All Parties are expected to follow the King County Local Family Law Rules and the Case Schedule for their case, which may include deadlines for attending the Court’s Parenting Seminar (for cases involving child custody) and Family Law Orientation (for unrepresented litigants), both of which may be completed virtually.

Parties must diligently litigate their case. This includes filing necessary pleadings using applicable Court Forms (see “Family Law” section for key case types). Any special relief from the Court—whether in discovery, for the appointment of a guardian ad litem, or otherwise—should be sought timely via written motion with supporting materials.

Written Submissions

Basic Standards

All written submissions to this Department are expected to conform to the following basic standards. Adherence to these standards—separate from applicable state and local court rules—will not be required for any submission assigned to this Department after filing.

References to parties or others: To promote clarity and ease of comprehension in briefing, declarations, and other written submissions, Parties and other persons should be regularly referred to by individualized name or other unique identifier rather than only generic role (e.g., “Petitioner Smith” rather than just “Petitioner”). Reference by first name may be necessary where the Parties share last name; this will not be taken as a sign of disrespect and no disclaimer to that effect is needed. Any person’s disclosed or otherwise known personal pronouns should be respected.

Citations: The use of clear, specific citations is of utmost importance in written submissions to the Court. Parties cannot and should not rely on the Court to pore over the record to confirm their assertions. Instead, any disputed, material assertions should be supported with a particularized citation to supporting materials. This should include a specific page number, section, or paragraph for each citation. References to prior filings should be supported with particularized citation to the docket (referenced as “Dkt.,” “Sub No.,” or equivalent) that indicates the specific docket number and specific page (e.g., “Dkt. 1 at 22”). Any disputed or distinctive legal propositions should be supported with citation to legal authority, including a pincite (page number), and when not already apparent, a parenthetical briefly describing the holding or significance of the cited authority. Legal citations need not include parallel citation to regional reporters or the like; citation to the Washington reporter or the U.S. reporter is sufficient and preferred.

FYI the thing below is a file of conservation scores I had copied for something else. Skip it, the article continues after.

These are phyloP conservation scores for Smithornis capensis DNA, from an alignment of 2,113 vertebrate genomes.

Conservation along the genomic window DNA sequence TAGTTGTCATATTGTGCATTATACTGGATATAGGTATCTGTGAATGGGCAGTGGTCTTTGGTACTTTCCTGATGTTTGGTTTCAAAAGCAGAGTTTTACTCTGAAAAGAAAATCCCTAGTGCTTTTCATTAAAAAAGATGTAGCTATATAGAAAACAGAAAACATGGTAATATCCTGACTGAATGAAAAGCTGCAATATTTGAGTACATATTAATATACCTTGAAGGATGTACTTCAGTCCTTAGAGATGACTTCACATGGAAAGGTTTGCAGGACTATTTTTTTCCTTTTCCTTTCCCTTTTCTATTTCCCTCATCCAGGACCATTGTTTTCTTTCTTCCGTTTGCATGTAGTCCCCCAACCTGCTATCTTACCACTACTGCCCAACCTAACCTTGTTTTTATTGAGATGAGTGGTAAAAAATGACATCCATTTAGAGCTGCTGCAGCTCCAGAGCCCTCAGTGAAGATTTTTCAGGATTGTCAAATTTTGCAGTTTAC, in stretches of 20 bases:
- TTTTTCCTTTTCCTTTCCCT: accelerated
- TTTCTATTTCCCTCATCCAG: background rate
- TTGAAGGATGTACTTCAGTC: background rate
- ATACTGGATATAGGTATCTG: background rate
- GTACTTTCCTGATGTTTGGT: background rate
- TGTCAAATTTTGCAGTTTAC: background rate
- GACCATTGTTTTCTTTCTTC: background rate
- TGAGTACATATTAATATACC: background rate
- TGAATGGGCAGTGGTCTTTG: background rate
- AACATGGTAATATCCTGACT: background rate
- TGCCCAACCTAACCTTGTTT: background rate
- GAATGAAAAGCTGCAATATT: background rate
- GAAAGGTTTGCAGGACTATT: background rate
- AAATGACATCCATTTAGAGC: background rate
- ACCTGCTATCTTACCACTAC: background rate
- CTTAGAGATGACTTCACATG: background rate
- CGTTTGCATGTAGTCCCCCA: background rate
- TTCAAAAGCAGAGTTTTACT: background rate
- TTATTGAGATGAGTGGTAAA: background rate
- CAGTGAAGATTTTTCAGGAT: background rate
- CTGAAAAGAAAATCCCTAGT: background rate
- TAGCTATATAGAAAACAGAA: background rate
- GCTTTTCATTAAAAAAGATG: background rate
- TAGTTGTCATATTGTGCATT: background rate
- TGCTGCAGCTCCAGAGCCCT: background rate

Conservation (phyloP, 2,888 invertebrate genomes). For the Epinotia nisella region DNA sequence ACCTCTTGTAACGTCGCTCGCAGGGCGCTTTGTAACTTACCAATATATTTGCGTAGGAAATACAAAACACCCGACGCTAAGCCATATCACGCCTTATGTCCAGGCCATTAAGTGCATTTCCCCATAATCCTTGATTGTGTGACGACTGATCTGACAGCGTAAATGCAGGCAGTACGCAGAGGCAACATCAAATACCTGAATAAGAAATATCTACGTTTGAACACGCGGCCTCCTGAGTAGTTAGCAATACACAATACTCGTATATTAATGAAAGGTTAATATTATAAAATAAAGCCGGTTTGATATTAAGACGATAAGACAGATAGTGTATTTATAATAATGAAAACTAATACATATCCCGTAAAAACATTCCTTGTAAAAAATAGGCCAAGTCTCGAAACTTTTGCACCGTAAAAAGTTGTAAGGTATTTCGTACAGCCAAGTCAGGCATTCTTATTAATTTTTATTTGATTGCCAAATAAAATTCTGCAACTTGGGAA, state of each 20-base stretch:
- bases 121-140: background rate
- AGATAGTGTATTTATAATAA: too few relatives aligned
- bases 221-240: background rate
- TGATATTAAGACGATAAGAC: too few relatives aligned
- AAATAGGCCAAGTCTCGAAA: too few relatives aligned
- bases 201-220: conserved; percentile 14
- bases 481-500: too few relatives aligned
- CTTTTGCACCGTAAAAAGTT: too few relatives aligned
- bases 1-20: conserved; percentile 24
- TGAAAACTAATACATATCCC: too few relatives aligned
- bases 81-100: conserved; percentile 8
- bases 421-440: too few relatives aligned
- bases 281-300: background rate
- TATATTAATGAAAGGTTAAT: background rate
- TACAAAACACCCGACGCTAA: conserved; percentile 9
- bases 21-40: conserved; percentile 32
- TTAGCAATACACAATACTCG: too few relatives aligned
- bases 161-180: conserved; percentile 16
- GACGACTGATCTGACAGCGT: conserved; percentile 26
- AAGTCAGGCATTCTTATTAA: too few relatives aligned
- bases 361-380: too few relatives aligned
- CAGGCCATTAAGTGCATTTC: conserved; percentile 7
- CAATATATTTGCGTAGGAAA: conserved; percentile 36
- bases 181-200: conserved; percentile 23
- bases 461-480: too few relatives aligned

Supporting declarations: Factual declarations submitted in support of motions or other briefing should meet the requirements of General Rule 13 (certification), Local Civil Rule 7(b)(5)(B) (form), and Evidence Rule 701 (lay opinion). To promote clarity and compliance with attestation requirements, factual declarations should NOT be combined with legal argument. Instead, whatever a witness is attesting to must be set forth separately and distinctly. Legal argument should then cite (with particularity) to the attested facts in support.

Motions for Revision

All parties moving for revision of a Commissioner’s order will be held to the requirement under Local Rule 7(b)(8)(A) that the motion “shall only identify the error(s) claimed.”

Consistent with the above standard, and given that revision must be based only on the issues and evidence before the Commissioner, the motion should only: (1) provide the hearing information required by LCR 7(b)(8)(B)(iii); (2) identify the error(s) claimed; (3) specify where exactly in the record the issue was argued below; and (4) specify all evidence in the record relevant to the issue (whether in support or opposition). The Court will then determine whether or not to call for supplemental briefing or argument.

For the purpose of identifying the error(s) claimed, which is subject to de novo review, the moving party should present a single, separate concise statement for each error akin to an assignment of error on appeal. Each statement should be no more than a few sentences long.

Citations to the record should specify the specific docket number and page range for each portion of relevant argument or evidence (e.g., “Dkt. 12 at 15-17”), and nothing more.

The moving party is urged to use this Department’s Revision Form for the purpose of meeting the above standards. Otherwise, the Court may ask the moving party to fill out the Sheet as a supplement to their motion.

The motion should NOT present further argument or factual assertions, which generally will be disregarded. The opposing party need not submit a motion to strike such extraneous information and is urged not to do so; such a motion itself will likely be struck as moot. If an opposing party believes the moving party’s citations to the record are materially incomplete, they may file and serve a supplemental Revision Sheet with additional citations and nothing more.